Posts Tagged ‘ozarks’

Not many ripe Red Mulberries yet, but they seem to find them (Males brighter orange and more black):IMG_8958

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I took this photo last Tuesday. It is a frost flower and was created naturally.  This the finest, and most beautiful, and latest in the season, I have ever seen.


The formation of frost flowers is dependent on a freezing weather condition occurring when the ground is not already frozen. The sap in the stem of the plants will expand (water expands when frozen), causing long, thin cracks to form along the length of the stem. Water is then drawn through these cracks via capillary action and freezes upon contact with the air. As more water is drawn through the cracks it pushes the thin ice layers further from the stem, causing a thin “petal” to form. In the case of woody plants and (living or dead) tree branches the freezing water is squeezed through the pores of the plant forming long thin strings of ice that look uncannily like hair i.e. “hair ice” or “frost beard”.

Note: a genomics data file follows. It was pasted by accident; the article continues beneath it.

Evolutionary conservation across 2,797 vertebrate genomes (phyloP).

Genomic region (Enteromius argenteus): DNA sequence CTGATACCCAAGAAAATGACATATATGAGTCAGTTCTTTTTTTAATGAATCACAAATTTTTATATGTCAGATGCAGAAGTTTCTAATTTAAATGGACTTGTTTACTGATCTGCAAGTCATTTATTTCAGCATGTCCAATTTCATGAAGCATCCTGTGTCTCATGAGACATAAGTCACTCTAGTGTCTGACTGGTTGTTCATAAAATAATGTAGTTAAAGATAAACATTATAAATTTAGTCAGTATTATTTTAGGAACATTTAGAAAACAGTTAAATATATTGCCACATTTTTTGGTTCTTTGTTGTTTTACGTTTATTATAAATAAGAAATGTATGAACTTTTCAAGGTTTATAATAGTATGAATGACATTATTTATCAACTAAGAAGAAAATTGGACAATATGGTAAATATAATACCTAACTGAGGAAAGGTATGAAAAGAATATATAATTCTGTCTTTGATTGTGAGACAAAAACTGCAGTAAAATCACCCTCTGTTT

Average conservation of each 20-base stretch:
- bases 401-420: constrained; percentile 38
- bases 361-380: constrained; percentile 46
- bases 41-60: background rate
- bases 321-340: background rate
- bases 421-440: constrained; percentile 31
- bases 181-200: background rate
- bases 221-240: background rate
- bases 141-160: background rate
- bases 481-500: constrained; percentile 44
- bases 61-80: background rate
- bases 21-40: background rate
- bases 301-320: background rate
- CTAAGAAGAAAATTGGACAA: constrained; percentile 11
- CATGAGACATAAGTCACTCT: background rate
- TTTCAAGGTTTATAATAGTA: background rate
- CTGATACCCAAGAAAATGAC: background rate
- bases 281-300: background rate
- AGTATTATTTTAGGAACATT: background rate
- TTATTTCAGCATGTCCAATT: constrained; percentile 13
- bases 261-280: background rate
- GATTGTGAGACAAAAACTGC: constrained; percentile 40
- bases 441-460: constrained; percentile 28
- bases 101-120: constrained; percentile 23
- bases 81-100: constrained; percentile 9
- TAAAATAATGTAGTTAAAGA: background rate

The petals of frost flowers are very delicate and will break when touched. They usually melt or sublimate when exposed to sunlight and are usually visible in the early morning or in shaded areas.

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